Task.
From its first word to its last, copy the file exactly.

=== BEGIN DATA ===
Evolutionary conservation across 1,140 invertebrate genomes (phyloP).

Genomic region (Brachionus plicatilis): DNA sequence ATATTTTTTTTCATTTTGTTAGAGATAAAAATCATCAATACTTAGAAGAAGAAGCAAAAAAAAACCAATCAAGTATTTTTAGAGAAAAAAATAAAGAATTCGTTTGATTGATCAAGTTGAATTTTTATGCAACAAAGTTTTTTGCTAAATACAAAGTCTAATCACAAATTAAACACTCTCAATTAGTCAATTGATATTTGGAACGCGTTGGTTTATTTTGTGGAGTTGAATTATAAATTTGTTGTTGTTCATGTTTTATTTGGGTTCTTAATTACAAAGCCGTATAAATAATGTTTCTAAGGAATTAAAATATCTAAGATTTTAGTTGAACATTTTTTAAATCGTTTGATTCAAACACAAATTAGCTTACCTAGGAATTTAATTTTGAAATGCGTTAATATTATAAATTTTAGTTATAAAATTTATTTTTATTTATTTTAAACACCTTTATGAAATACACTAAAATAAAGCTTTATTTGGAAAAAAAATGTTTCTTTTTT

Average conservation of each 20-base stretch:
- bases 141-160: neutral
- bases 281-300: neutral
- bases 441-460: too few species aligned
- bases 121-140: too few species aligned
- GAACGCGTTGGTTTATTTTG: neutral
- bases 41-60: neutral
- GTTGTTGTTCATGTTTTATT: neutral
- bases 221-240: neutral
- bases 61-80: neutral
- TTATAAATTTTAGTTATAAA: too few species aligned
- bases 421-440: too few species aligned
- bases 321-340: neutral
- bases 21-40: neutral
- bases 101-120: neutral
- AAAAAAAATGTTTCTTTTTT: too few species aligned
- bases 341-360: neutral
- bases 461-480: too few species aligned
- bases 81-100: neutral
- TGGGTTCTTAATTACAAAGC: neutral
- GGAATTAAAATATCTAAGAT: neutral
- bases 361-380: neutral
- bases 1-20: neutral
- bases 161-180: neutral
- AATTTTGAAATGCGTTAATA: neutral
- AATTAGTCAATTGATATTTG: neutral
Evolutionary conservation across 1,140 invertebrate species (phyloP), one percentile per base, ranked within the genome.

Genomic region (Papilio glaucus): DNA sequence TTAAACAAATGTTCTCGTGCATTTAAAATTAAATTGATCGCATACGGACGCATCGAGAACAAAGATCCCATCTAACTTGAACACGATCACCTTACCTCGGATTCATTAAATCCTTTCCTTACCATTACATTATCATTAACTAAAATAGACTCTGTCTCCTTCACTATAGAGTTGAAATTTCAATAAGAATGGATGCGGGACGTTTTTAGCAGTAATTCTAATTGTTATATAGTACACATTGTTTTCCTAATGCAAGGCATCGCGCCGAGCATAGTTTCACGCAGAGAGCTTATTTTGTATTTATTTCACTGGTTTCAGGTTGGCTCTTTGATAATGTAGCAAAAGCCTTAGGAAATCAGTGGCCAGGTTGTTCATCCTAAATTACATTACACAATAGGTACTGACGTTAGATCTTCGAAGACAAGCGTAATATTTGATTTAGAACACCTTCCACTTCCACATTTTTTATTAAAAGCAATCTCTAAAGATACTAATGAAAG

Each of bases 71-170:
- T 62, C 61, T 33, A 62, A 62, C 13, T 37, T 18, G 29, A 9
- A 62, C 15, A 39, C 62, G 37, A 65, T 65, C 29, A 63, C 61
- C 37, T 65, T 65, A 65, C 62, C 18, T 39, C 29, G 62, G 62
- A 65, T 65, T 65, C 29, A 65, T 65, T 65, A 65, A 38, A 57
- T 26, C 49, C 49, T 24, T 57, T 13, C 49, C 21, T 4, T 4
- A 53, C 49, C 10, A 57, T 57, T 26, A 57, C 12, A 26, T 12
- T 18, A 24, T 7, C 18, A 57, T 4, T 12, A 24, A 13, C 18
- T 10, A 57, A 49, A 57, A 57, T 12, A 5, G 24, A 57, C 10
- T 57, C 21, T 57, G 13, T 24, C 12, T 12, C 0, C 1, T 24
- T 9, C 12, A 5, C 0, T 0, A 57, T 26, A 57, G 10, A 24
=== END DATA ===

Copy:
Evolutionary conservation across 1,140 invertebrate genomes (phyloP).

Genomic region (Brachionus plicatilis): DNA sequence ATATTTTTTTTCATTTTGTTAGAGATAAAAATCATCAATACTTAGAAGAAGAAGCAAAAAAAAACCAATCAAGTATTTTTAGAGAAAAAAATAAAGAATTCGTTTGATTGATCAAGTTGAATTTTTATGCAACAAAGTTTTTTGCTAAATACAAAGTCTAATCACAAATTAAACACTCTCAATTAGTCAATTGATATTTGGAACGCGTTGGTTTATTTTGTGGAGTTGAATTATAAATTTGTTGTTGTTCATGTTTTATTTGGGTTCTTAATTACAAAGCCGTATAAATAATGTTTCTAAGGAATTAAAATATCTAAGATTTTAGTTGAACATTTTTTAAATCGTTTGATTCAAACACAAATTAGCTTACCTAGGAATTTAATTTTGAAATGCGTTAATATTATAAATTTTAGTTATAAAATTTATTTTTATTTATTTTAAACACCTTTATGAAATACACTAAAATAAAGCTTTATTTGGAAAAAAAATGTTTCTTTTTT

Average conservation of each 20-base stretch:
- bases 141-160: neutral
- bases 281-300: neutral
- bases 441-460: too few species aligned
- bases 121-140: too few species aligned
- GAACGCGTTGGTTTATTTTG: neutral
- bases 41-60: neutral
- GTTGTTGTTCATGTTTTATT: neutral
- bases 221-240: neutral
- bases 61-80: neutral
- TTATAAATTTTAGTTATAAA: too few species aligned
- bases 421-440: too few species aligned
- bases 321-340: neutral
- bases 21-40: neutral
- bases 101-120: neutral
- AAAAAAAATGTTTCTTTTTT: too few species aligned
- bases 341-360: neutral
- bases 461-480: too few species aligned
- bases 81-100: neutral
- TGGGTTCTTAATTACAAAGC: neutral
- GGAATTAAAATATCTAAGAT: neutral
- bases 361-380: neutral
- bases 1-20: neutral
- bases 161-180: neutral
- AATTTTGAAATGCGTTAATA: neutral
- AATTAGTCAATTGATATTTG: neutral
Evolutionary conservation across 1,140 invertebrate species (phyloP), one percentile per base, ranked within the genome.

Genomic region (Papilio glaucus): DNA sequence TTAAACAAATGTTCTCGTGCATTTAAAATTAAATTGATCGCATACGGACGCATCGAGAACAAAGATCCCATCTAACTTGAACACGATCACCTTACCTCGGATTCATTAAATCCTTTCCTTACCATTACATTATCATTAACTAAAATAGACTCTGTCTCCTTCACTATAGAGTTGAAATTTCAATAAGAATGGATGCGGGACGTTTTTAGCAGTAATTCTAATTGTTATATAGTACACATTGTTTTCCTAATGCAAGGCATCGCGCCGAGCATAGTTTCACGCAGAGAGCTTATTTTGTATTTATTTCACTGGTTTCAGGTTGGCTCTTTGATAATGTAGCAAAAGCCTTAGGAAATCAGTGGCCAGGTTGTTCATCCTAAATTACATTACACAATAGGTACTGACGTTAGATCTTCGAAGACAAGCGTAATATTTGATTTAGAACACCTTCCACTTCCACATTTTTTATTAAAAGCAATCTCTAAAGATACTAATGAAAG

Each of bases 71-170:
- T 62, C 61, T 33, A 62, A 62, C 13, T 37, T 18, G 29, A 9
- A 62, C 15, A 39, C 62, G 37, A 65, T 65, C 29, A 63, C 61
- C 37, T 65, T 65, A 65, C 62, C 18, T 39, C 29, G 62, G 62
- A 65, T 65, T 65, C 29, A 65, T 65, T 65, A 65, A 38, A 57
- T 26, C 49, C 49, T 24, T 57, T 13, C 49, C 21, T 4, T 4
- A 53, C 49, C 10, A 57, T 57, T 26, A 57, C 12, A 26, T 12
- T 18, A 24, T 7, C 18, A 57, T 4, T 12, A 24, A 13, C 18
- T 10, A 57, A 49, A 57, A 57, T 12, A 5, G 24, A 57, C 10
- T 57, C 21, T 57, G 13, T 24, C 12, T 12, C 0, C 1, T 24
- T 9, C 12, A 5, C 0, T 0, A 57, T 26, A 57, G 10, A 24